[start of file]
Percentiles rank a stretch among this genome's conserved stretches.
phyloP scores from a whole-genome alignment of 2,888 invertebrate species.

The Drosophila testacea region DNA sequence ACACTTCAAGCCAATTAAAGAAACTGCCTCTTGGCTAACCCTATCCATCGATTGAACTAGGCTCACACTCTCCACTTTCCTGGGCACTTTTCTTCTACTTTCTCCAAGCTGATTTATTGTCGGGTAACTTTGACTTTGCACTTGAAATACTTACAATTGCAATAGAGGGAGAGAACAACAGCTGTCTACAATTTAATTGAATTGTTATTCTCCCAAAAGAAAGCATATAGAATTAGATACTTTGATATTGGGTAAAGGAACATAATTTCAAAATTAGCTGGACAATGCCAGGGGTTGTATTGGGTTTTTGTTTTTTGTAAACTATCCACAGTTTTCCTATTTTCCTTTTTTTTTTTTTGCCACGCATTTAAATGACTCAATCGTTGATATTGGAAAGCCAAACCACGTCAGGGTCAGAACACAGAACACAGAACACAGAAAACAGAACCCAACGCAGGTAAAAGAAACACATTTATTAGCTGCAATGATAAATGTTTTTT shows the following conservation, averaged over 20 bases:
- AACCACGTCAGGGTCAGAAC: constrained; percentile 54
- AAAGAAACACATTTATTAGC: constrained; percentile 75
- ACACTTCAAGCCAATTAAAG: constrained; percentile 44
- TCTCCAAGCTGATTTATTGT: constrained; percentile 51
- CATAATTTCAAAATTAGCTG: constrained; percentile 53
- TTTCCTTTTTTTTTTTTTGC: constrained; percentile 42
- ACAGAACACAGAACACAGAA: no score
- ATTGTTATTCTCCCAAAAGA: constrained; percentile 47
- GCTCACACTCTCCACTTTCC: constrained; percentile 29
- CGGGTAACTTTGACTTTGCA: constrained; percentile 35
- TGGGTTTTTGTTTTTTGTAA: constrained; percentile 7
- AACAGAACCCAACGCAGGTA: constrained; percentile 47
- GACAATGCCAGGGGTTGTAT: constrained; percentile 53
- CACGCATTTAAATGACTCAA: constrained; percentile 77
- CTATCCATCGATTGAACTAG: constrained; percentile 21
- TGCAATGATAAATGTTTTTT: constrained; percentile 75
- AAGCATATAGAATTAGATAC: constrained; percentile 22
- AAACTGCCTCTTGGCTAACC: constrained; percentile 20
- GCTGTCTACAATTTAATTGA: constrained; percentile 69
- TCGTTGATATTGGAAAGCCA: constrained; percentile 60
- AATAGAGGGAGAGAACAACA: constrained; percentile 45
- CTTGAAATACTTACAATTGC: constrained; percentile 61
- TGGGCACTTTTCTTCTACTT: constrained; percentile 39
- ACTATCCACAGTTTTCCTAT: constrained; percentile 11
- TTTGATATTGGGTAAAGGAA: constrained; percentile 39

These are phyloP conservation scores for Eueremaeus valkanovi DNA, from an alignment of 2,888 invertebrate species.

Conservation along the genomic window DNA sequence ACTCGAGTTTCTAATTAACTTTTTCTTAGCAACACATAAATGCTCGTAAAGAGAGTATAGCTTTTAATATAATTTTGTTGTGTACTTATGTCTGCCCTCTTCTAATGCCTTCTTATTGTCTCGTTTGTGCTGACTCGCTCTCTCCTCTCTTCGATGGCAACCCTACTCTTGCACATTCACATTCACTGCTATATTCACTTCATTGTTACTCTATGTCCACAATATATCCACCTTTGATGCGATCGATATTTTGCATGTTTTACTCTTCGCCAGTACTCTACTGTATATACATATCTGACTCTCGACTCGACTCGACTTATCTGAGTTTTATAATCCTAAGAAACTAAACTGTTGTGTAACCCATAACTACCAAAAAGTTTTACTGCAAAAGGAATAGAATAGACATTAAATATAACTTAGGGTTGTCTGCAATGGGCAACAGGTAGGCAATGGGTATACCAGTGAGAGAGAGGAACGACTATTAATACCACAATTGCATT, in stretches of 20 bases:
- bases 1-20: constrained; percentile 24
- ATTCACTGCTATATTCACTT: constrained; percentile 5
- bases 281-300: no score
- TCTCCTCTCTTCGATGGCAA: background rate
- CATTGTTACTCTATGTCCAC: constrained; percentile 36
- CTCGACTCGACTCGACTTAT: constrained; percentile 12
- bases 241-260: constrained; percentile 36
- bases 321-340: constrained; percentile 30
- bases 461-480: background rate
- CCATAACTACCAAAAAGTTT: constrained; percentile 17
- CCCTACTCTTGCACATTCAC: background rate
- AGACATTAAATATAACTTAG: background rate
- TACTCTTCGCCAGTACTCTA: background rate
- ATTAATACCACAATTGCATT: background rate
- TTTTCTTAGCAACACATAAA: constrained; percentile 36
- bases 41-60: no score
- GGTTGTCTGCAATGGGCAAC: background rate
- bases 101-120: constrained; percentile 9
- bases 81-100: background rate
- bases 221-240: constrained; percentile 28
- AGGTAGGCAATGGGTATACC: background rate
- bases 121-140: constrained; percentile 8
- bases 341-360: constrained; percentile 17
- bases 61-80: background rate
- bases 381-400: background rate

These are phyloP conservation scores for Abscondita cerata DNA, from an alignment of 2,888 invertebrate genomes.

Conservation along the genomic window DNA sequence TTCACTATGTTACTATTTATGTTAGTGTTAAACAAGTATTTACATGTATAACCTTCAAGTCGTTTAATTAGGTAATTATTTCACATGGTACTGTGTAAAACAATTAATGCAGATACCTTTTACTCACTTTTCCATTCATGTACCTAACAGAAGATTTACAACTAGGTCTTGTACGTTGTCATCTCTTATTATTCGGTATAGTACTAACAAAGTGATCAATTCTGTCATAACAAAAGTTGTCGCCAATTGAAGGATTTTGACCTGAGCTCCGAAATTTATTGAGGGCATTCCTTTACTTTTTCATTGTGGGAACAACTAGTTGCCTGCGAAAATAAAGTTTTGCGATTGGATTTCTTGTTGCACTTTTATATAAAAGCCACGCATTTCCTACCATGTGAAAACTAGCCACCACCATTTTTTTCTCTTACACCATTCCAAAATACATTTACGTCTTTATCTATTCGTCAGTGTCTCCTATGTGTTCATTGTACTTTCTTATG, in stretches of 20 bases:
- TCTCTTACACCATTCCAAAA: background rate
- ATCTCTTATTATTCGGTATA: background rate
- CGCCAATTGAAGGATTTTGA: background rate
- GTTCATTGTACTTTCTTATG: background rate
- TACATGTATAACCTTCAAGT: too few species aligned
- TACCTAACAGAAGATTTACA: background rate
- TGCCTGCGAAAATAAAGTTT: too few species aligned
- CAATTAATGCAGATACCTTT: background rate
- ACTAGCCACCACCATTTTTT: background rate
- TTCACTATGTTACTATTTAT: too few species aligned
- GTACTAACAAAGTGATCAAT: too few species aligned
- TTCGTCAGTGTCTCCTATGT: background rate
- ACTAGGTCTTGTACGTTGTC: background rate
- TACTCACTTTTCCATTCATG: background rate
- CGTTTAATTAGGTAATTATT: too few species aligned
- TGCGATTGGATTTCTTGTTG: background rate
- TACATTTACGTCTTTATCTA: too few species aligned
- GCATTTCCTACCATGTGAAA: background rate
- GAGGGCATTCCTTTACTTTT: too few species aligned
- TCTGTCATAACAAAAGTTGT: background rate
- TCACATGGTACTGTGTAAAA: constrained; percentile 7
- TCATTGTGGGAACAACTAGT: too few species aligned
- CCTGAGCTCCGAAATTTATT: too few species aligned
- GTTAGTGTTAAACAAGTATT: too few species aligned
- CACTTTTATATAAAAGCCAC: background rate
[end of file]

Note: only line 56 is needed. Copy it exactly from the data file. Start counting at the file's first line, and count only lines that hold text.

These are phyloP conservation scores for Abscondita cerata DNA, from an alignment of 2,888 invertebrate genomes.